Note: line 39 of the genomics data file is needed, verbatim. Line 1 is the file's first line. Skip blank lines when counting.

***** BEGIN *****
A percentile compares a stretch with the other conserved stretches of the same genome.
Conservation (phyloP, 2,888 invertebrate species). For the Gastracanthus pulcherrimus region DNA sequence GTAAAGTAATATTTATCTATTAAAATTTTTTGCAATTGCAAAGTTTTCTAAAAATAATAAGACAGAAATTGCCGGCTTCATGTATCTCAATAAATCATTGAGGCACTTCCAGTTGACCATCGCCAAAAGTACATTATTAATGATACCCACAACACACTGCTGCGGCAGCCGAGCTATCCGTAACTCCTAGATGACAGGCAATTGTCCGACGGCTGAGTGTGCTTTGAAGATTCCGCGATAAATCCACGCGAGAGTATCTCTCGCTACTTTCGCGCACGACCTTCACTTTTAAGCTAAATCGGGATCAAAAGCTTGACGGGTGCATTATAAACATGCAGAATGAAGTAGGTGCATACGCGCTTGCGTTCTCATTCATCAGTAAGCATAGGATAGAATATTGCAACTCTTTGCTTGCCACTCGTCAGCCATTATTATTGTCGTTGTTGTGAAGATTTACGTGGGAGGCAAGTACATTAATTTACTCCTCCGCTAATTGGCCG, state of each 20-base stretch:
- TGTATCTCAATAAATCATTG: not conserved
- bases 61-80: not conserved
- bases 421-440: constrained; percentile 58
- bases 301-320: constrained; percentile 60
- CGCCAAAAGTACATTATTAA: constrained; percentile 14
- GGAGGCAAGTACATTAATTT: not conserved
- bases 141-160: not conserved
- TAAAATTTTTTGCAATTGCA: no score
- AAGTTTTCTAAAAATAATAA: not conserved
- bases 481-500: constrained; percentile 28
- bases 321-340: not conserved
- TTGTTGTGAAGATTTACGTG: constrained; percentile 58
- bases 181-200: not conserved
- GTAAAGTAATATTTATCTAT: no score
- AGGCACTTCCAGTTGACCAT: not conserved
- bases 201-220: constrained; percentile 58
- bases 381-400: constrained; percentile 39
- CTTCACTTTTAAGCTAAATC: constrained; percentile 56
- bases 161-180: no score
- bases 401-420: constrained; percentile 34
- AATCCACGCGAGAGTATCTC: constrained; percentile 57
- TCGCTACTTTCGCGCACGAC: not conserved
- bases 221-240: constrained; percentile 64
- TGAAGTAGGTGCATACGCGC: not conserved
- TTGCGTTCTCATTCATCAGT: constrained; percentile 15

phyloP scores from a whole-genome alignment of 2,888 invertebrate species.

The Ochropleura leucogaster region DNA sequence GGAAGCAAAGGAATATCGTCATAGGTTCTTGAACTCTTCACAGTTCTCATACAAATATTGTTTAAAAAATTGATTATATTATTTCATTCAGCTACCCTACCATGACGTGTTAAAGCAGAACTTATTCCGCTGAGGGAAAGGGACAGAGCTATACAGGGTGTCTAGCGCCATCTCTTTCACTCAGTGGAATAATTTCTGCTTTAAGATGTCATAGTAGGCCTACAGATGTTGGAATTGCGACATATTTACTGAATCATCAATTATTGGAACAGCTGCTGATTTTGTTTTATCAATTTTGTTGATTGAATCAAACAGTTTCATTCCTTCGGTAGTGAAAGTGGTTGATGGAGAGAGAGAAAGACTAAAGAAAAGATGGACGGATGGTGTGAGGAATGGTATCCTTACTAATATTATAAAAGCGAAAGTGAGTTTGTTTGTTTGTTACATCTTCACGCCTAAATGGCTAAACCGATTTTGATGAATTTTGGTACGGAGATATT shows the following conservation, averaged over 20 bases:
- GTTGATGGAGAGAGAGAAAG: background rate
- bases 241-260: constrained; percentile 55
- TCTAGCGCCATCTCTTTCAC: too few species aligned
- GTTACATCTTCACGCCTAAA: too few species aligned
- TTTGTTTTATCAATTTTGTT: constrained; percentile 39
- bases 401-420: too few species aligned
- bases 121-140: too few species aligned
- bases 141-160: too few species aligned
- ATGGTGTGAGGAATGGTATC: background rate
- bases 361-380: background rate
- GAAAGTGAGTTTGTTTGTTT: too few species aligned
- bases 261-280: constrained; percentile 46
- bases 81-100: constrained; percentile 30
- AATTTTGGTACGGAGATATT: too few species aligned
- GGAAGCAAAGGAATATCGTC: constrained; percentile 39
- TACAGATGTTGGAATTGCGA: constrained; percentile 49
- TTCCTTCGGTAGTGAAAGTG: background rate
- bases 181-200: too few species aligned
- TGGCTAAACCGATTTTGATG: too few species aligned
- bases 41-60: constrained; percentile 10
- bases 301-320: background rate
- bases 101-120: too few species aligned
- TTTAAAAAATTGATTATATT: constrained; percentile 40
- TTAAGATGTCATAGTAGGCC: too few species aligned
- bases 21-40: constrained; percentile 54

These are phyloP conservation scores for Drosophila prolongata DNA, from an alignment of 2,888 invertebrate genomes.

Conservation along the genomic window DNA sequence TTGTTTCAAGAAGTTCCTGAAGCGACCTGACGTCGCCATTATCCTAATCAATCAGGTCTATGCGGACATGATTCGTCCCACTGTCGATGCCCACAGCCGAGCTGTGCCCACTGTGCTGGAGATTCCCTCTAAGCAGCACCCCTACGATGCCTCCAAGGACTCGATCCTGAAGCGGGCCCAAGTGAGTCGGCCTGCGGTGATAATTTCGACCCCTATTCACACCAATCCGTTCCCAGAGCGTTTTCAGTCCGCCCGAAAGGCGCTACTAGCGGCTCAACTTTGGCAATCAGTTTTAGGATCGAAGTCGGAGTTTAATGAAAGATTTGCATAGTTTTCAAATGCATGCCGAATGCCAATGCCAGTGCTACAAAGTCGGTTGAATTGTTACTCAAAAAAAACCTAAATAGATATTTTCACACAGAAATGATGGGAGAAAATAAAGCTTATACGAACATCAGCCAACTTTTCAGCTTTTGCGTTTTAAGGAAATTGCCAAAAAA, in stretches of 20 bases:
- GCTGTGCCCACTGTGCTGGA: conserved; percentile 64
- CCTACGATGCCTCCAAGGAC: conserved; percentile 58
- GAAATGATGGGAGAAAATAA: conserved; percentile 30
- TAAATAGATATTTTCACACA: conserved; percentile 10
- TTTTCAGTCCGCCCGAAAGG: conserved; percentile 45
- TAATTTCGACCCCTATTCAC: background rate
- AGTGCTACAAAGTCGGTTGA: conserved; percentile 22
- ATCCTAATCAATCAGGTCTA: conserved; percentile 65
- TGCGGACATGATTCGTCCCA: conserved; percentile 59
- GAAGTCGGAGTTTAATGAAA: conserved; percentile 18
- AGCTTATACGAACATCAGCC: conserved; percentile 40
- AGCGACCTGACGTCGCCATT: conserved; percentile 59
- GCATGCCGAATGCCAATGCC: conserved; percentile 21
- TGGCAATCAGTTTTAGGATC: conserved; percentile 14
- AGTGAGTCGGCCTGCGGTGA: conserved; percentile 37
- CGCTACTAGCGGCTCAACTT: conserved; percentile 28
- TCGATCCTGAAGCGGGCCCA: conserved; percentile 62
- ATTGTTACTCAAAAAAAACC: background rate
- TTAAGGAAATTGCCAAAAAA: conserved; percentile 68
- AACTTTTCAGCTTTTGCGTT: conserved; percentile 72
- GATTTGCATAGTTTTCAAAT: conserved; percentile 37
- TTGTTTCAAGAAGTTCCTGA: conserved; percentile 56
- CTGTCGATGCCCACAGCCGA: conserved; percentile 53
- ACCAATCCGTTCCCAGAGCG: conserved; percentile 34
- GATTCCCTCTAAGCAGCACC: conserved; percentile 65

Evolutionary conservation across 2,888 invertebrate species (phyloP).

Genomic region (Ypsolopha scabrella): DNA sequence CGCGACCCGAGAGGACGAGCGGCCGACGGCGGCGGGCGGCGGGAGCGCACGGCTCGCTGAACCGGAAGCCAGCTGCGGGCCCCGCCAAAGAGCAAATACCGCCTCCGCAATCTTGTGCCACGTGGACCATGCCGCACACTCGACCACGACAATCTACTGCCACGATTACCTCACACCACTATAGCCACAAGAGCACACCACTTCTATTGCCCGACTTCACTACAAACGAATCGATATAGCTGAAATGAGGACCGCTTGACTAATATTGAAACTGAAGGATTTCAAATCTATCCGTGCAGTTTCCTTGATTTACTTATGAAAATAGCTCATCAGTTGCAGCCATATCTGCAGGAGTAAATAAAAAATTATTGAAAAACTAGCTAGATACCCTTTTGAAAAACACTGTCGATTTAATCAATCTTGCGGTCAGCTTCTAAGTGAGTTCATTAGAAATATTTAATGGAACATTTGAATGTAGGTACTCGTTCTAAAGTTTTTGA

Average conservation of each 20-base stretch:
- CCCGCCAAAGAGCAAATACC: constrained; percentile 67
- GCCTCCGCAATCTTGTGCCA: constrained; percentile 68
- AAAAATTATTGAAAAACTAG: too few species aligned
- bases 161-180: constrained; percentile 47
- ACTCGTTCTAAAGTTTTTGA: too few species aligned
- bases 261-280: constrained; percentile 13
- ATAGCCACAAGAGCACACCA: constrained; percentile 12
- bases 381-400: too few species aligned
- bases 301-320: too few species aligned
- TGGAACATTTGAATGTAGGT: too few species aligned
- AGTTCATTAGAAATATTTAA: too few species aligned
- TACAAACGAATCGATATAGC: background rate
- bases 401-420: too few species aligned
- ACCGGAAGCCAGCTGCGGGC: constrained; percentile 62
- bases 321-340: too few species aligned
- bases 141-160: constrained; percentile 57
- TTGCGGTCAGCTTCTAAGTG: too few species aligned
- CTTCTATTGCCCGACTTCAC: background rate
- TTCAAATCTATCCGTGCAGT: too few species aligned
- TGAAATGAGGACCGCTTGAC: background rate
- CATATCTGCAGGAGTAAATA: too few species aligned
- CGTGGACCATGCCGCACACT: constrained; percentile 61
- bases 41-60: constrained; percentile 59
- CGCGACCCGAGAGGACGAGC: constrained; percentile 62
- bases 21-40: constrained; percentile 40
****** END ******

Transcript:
- bases 361-380: background rate